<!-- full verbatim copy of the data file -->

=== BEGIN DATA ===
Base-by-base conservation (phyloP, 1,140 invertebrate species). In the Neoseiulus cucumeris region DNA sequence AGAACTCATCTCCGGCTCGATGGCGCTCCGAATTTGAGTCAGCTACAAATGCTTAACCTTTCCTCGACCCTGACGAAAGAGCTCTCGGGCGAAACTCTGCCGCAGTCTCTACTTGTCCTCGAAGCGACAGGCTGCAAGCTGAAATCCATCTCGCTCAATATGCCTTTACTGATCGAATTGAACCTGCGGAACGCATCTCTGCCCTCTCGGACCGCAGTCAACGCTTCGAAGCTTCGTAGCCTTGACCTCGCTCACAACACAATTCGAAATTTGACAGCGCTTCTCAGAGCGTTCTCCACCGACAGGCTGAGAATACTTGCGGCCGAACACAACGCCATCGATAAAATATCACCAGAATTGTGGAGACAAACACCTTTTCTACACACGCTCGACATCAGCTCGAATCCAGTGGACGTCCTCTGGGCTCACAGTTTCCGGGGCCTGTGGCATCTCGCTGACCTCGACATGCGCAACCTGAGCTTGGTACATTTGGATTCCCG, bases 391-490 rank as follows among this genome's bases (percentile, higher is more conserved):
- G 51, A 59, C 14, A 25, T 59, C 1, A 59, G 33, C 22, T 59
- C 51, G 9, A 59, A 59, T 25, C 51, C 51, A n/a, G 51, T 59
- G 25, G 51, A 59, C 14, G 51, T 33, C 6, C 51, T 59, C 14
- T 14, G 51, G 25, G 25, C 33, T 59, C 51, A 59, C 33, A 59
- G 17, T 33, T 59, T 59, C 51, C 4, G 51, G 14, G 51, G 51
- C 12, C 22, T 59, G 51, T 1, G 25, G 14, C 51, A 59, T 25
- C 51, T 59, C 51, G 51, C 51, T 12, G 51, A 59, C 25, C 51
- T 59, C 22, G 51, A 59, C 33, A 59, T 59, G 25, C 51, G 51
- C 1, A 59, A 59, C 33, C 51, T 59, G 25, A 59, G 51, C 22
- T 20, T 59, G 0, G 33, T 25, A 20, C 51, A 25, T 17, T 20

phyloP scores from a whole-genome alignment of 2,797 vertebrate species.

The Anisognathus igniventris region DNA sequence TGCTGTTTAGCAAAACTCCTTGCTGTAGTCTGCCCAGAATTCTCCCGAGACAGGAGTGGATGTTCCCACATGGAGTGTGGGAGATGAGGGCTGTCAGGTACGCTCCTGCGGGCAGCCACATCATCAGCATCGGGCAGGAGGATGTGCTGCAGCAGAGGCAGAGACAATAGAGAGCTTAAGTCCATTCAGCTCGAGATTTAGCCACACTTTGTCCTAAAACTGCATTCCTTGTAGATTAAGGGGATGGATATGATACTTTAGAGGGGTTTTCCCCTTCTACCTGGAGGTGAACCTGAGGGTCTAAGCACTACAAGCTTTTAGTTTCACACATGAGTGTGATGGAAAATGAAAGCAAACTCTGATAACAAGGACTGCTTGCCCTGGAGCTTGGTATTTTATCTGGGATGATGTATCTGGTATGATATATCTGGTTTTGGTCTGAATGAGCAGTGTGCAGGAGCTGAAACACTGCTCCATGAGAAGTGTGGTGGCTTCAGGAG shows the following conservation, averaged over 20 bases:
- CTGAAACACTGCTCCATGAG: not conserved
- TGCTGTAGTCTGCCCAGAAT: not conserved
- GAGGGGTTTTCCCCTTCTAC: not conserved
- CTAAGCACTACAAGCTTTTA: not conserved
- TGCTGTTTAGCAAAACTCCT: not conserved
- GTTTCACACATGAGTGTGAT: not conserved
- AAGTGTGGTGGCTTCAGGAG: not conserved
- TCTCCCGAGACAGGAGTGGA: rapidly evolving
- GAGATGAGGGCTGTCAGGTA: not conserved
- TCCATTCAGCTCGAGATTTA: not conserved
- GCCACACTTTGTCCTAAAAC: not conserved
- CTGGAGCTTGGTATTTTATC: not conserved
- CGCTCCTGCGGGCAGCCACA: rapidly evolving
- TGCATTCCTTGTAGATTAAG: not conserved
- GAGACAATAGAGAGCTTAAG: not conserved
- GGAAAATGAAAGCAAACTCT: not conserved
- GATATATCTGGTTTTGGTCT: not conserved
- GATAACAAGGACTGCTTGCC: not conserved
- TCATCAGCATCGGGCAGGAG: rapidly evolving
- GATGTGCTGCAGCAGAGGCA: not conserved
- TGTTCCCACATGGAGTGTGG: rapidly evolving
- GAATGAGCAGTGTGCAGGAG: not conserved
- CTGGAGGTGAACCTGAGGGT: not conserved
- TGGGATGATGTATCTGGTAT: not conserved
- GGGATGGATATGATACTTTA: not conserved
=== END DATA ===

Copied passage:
Base-by-base conservation (phyloP, 1,140 invertebrate species). In the Neoseiulus cucumeris region DNA sequence AGAACTCATCTCCGGCTCGATGGCGCTCCGAATTTGAGTCAGCTACAAATGCTTAACCTTTCCTCGACCCTGACGAAAGAGCTCTCGGGCGAAACTCTGCCGCAGTCTCTACTTGTCCTCGAAGCGACAGGCTGCAAGCTGAAATCCATCTCGCTCAATATGCCTTTACTGATCGAATTGAACCTGCGGAACGCATCTCTGCCCTCTCGGACCGCAGTCAACGCTTCGAAGCTTCGTAGCCTTGACCTCGCTCACAACACAATTCGAAATTTGACAGCGCTTCTCAGAGCGTTCTCCACCGACAGGCTGAGAATACTTGCGGCCGAACACAACGCCATCGATAAAATATCACCAGAATTGTGGAGACAAACACCTTTTCTACACACGCTCGACATCAGCTCGAATCCAGTGGACGTCCTCTGGGCTCACAGTTTCCGGGGCCTGTGGCATCTCGCTGACCTCGACATGCGCAACCTGAGCTTGGTACATTTGGATTCCCG, bases 391-490 rank as follows among this genome's bases (percentile, higher is more conserved):
- G 51, A 59, C 14, A 25, T 59, C 1, A 59, G 33, C 22, T 59
- C 51, G 9, A 59, A 59, T 25, C 51, C 51, A n/a, G 51, T 59
- G 25, G 51, A 59, C 14, G 51, T 33, C 6, C 51, T 59, C 14
- T 14, G 51, G 25, G 25, C 33, T 59, C 51, A 59, C 33, A 59
- G 17, T 33, T 59, T 59, C 51, C 4, G 51, G 14, G 51, G 51
- C 12, C 22, T 59, G 51, T 1, G 25, G 14, C 51, A 59, T 25
- C 51, T 59, C 51, G 51, C 51, T 12, G 51, A 59, C 25, C 51
- T 59, C 22, G 51, A 59, C 33, A 59, T 59, G 25, C 51, G 51
- C 1, A 59, A 59, C 33, C 51, T 59, G 25, A 59, G 51, C 22
- T 20, T 59, G 0, G 33, T 25, A 20, C 51, A 25, T 17, T 20

phyloP scores from a whole-genome alignment of 2,797 vertebrate species.

The Anisognathus igniventris region DNA sequence TGCTGTTTAGCAAAACTCCTTGCTGTAGTCTGCCCAGAATTCTCCCGAGACAGGAGTGGATGTTCCCACATGGAGTGTGGGAGATGAGGGCTGTCAGGTACGCTCCTGCGGGCAGCCACATCATCAGCATCGGGCAGGAGGATGTGCTGCAGCAGAGGCAGAGACAATAGAGAGCTTAAGTCCATTCAGCTCGAGATTTAGCCACACTTTGTCCTAAAACTGCATTCCTTGTAGATTAAGGGGATGGATATGATACTTTAGAGGGGTTTTCCCCTTCTACCTGGAGGTGAACCTGAGGGTCTAAGCACTACAAGCTTTTAGTTTCACACATGAGTGTGATGGAAAATGAAAGCAAACTCTGATAACAAGGACTGCTTGCCCTGGAGCTTGGTATTTTATCTGGGATGATGTATCTGGTATGATATATCTGGTTTTGGTCTGAATGAGCAGTGTGCAGGAGCTGAAACACTGCTCCATGAGAAGTGTGGTGGCTTCAGGAG shows the following conservation, averaged over 20 bases:
- CTGAAACACTGCTCCATGAG: not conserved
- TGCTGTAGTCTGCCCAGAAT: not conserved
- GAGGGGTTTTCCCCTTCTAC: not conserved
- CTAAGCACTACAAGCTTTTA: not conserved
- TGCTGTTTAGCAAAACTCCT: not conserved
- GTTTCACACATGAGTGTGAT: not conserved
- AAGTGTGGTGGCTTCAGGAG: not conserved
- TCTCCCGAGACAGGAGTGGA: rapidly evolving
- GAGATGAGGGCTGTCAGGTA: not conserved
- TCCATTCAGCTCGAGATTTA: not conserved
- GCCACACTTTGTCCTAAAAC: not conserved
- CTGGAGCTTGGTATTTTATC: not conserved
- CGCTCCTGCGGGCAGCCACA: rapidly evolving
- TGCATTCCTTGTAGATTAAG: not conserved
- GAGACAATAGAGAGCTTAAG: not conserved
- GGAAAATGAAAGCAAACTCT: not conserved
- GATATATCTGGTTTTGGTCT: not conserved
- GATAACAAGGACTGCTTGCC: not conserved
- TCATCAGCATCGGGCAGGAG: rapidly evolving
- GATGTGCTGCAGCAGAGGCA: not conserved
- TGTTCCCACATGGAGTGTGG: rapidly evolving
- GAATGAGCAGTGTGCAGGAG: not conserved
- CTGGAGGTGAACCTGAGGGT: not conserved
- TGGGATGATGTATCTGGTAT: not conserved
- GGGATGGATATGATACTTTA: not conserved